1940s radio plays on Christ’s life continue to inspire

| Barb Umberger | February 19, 2020 | 0 Comments

Katy Wehr of Holy Family in St. Louis Park talks about Dorothy Sayers and her play, “The Man Born to be King,” during a 90-minute session at the Benedictine Center of St. Paul’s Monastery in Maplewood Feb. 11. DAVE HRBACEK | THE CATHOLIC SPIRIT

Benedictine Sister Virginia Matter fondly remembers listening to children’s radio programs on Saturday mornings as a youngster in the 1940s. “We didn’t have a television,” she said. 

“When I listened to the radio, I learned to use my imagination and envision what was going on,” said Sister Virginia, spiritual director at the Benedictine Center of St. Paul’s Monastery in Maplewood, which provides opportunities for spiritual direction, formation and retreats. “It was delightful.” 

Her memories resurfaced Feb. 11 when she participated in a group reading of excerpts from “The Man Born to be King,” a book of 12, 45-minute plays for children about Christ’s life originally performed on BBC radio in Great Britain from December 1941 to October 1942. 

The plays were written by Dorothy L. Sayers, best known as a writer of mystery novels but also a poet who wrote books about the Christian faith, once translated Dante’s “Divine Comedy” and was a friend of C.S. Lewis, who read “The Man Born to be King” every Holy Week.

Katy Wehr, a Catholic musician, former faith formation coordinator at St. Mark in St. Paul and member of Holy Family in St. Louis Park, presented opening remarks on Sayers and led a 90-minute session, during which the dozen participants read parts from several scenes in Sayers’ plays. They sat at conference tables pulled into a “U” to create an intimate, conversational setting.

“Hearing (the speakers) reminded me of when I was a child listening to the radio,” Sister Virginia said. During the readings, she imagined each of the characters and life lived in the time of Christ.

Wehr earned her doctoral degree in divinity in 2017 at the Institute for Theology, Imagination and the Arts at the University of St. Andrews in Scotland. Her dissertation addressed “Bible and Theology at Work: The Creative Energy of Dorothy L. Sayers’ ‘The Man Born to be King.’”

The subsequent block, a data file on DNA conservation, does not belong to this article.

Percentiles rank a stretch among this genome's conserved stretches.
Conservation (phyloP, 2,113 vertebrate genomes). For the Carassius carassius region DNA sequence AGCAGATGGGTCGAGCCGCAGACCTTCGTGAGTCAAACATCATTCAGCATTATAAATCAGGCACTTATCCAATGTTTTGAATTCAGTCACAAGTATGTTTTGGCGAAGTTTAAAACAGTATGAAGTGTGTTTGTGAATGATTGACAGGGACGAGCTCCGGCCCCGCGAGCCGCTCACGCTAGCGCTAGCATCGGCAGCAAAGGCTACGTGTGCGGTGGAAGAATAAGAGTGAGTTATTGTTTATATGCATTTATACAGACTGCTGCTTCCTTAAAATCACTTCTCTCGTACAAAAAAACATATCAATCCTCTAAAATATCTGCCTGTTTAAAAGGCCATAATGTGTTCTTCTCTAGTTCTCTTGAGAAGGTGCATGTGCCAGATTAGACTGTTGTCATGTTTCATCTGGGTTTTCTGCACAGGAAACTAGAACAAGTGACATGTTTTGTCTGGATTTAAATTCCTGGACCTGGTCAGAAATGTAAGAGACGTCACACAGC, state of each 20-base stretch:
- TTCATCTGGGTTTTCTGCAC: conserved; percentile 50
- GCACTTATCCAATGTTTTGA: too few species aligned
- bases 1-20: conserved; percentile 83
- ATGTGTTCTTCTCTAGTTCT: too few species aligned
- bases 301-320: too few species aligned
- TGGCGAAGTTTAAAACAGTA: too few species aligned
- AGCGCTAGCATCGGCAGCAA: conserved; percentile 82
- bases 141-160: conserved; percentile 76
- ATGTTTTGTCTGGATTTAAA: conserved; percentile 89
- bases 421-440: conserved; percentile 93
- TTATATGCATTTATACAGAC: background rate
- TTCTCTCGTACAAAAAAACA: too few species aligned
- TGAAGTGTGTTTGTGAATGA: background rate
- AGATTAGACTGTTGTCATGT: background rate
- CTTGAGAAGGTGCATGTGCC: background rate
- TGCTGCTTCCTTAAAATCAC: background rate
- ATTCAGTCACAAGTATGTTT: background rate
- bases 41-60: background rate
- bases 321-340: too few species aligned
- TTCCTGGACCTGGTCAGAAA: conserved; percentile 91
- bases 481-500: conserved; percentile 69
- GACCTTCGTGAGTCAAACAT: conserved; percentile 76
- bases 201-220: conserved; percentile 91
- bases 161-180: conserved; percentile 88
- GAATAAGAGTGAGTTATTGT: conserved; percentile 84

Sayers’ purpose, Wehr said, was to help participants picture each character as a real person. The plays were intended to be heard, not read. 

“She wanted people to know that those in a Gospel story are not just people in a story,” Wehr said. “These were real people who lived real lives. They encountered Christ in real ways, whether meeting him on the street, hearing about him or hearing him teach.”

Lent is a great time to read — or hear — the plays, Wehr said. “The plays try to show a bigger story of Christ’s coming, of who Christ is. That the Nativity is not just one event that happened, but the beginning of the story that ends with the crucifixion and resurrection.”

The event at the Benedictine Center is one way to encourage more people to read the plays, Wehr said. “When they do, it makes them think about the Gospel stories in a new, more experiential way,” she said.

The plays were controversial in their time. In 1941, by law in England, performances involving Jesus were to show him as a light from above or a voice heard offstage. When snippets about the plays were released before full airing, some feared that portraying Jesus interacting with others would sound blasphemous.

Similarly, audiences were accustomed to actors speaking words directly from Scripture. Hearing that Sayers’ characters would speak conversational, contemporary English created an uproar. One newspaper headline read: “BBC radio plays in American gangster slang.”

In Sayers’ plays, the disciples spoke in British dialects. The character of Matthew, for example, was written to speak in a cockney accent. Sayers’ intention was to emphasize that “Jesus was for everyone,” Wehr said.

Sayers wanted to break through what she called “stained-glass window decorum,” Wehr said. “These are real people.”

Once the plays hit the radio waves, they were received positively, she said.

The 12 plays cover Christ’s life from his birth to his death and resurrection. For example, plays nine through 12 depict the Last Supper, Jesus’ trial, his crucifixion and resurrection, including reaction of the disciples to all that was happening. 

A longtime fan of Sayers’ mystery novels, Erin Sim of St. Albert the Great in Minneapolis, said she participated in the reading to learn more about the theological side of the author’s work. 

Sim said she especially admired how Sayers’ wording humanized the characters. “It gives them more life than Scripture does,” she said. “That appealed to me.”

The last scene read at the Benedictine Center described Jesus reuniting and breaking bread with his disciples after his resurrection. It brought the characters to life, Sim said.

“These people had lost their teacher, their friend,” she said. For example, “they understand the subtle hierarchy in a group of friends. ‘Of course, it hurt you the most, John. You were the closest to him.’”

“People always surprise me by their deep reactions to different lines or ideas in the plays,” Wehr said, “and I get more out of the plays each time, too.”

Wehr said Catholic theater, the arts and literature can do a lot to nurture spiritual growth. 

“God speaks to us in many different ways,” she said. “Even if people are not musicians, actors or dancers, God can use attending the arts to speak to us. And for people who are not artistic, often using the arts and our faith together becomes a kind of prayer.”

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